Osadchiev, A; Silvestrova, K; Myslenkov, S (2020). Wind-Driven Coastal Upwelling near Large River Deltas in the Laptev and East-Siberian Seas. REMOTE SENSING, 12(5), 844.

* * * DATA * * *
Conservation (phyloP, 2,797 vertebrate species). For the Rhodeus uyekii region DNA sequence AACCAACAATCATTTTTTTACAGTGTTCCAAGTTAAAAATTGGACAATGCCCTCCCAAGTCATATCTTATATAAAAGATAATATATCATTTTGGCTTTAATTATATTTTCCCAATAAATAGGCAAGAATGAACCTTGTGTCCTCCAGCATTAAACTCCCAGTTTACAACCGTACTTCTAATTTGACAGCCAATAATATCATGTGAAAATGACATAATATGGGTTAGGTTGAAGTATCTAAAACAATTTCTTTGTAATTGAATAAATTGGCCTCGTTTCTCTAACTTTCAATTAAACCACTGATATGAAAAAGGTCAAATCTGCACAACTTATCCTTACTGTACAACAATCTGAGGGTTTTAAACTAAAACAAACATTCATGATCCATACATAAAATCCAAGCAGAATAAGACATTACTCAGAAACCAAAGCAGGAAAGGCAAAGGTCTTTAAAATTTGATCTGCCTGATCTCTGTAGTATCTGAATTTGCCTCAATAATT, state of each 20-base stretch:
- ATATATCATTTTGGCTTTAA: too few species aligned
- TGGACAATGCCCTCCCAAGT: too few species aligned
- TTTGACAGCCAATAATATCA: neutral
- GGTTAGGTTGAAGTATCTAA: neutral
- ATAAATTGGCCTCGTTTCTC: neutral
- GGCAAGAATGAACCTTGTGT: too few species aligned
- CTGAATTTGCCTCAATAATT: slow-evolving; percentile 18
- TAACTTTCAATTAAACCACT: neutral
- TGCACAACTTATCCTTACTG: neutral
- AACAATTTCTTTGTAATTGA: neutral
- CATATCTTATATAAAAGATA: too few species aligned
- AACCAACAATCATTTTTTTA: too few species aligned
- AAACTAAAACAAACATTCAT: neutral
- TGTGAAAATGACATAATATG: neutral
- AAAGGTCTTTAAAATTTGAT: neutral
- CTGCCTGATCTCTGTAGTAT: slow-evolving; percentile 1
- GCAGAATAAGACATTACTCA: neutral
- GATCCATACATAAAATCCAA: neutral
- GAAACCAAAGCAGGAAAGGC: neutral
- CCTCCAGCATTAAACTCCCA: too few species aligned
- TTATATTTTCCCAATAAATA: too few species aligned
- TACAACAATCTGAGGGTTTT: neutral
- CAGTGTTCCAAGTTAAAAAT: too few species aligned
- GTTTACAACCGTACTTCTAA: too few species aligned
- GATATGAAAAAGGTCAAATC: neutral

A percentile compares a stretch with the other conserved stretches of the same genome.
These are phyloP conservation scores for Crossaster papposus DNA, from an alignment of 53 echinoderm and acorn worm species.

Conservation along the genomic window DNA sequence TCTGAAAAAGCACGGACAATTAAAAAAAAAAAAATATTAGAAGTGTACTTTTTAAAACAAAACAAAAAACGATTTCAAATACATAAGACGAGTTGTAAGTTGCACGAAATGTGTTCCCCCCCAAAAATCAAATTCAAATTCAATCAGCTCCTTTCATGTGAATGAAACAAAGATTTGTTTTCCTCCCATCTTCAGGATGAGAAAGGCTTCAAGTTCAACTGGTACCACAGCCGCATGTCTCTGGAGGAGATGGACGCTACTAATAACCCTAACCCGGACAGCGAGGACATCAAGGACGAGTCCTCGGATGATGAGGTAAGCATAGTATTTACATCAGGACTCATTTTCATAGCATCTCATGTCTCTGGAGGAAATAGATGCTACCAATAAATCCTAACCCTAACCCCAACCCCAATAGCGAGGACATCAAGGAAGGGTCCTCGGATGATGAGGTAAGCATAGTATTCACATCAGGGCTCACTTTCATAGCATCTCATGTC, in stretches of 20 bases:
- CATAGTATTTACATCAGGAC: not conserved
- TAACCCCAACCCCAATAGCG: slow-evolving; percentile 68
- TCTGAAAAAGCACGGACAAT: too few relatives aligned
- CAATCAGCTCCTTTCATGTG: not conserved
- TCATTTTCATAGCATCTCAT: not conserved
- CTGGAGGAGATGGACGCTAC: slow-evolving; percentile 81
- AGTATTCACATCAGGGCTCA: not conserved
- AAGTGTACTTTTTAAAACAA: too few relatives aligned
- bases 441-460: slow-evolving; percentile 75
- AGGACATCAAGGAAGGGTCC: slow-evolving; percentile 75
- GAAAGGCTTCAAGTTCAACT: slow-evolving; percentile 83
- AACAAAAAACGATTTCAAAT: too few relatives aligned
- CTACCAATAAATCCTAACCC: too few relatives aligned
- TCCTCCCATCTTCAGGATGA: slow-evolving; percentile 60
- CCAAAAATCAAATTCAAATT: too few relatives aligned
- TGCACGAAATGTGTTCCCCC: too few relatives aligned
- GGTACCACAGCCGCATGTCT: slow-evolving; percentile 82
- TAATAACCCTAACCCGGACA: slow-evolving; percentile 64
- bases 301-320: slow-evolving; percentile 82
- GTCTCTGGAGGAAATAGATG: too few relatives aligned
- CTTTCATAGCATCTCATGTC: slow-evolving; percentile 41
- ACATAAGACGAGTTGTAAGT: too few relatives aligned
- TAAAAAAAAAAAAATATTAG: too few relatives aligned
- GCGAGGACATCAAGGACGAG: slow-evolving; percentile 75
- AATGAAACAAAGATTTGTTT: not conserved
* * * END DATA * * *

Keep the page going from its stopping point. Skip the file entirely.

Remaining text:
The Lena, Kolyma, and Indigirka rivers are among the largest rivers that inflow to the Arctic Ocean. Their discharges form a freshened surface water mass over a wide area in the Laptev and East-Siberian seas and govern many local physical, geochemical, and biological processes. In this study we report coastal upwelling events that are regularly manifested on satellite imagery by increased sea surface turbidity and decreased sea surface temperature at certain areas adjacent to the Lena Delta in the Laptev Sea and the Kolyma and Indigirka deltas in the East-Siberian Sea. These events are formed under strong easterly and southeasterly wind forcing and are estimated to occur during up to 10%-30% of ice-free periods at the study region. Coastal upwelling events induce intense mixing of the Lena, Kolyma, and Indigirka plumes with subjacent saline sea. These plumes are significantly transformed and diluted while spreading over the upwelling areas; therefore, their salinity and depths abruptly increase, while stratification abruptly decreases in the vicinity of their sources. This feature strongly affects the structure of the freshened surface layer during ice-free periods and, therefore, influences circulation, ice formation, and many other processes at the Laptev and East-Siberian seas.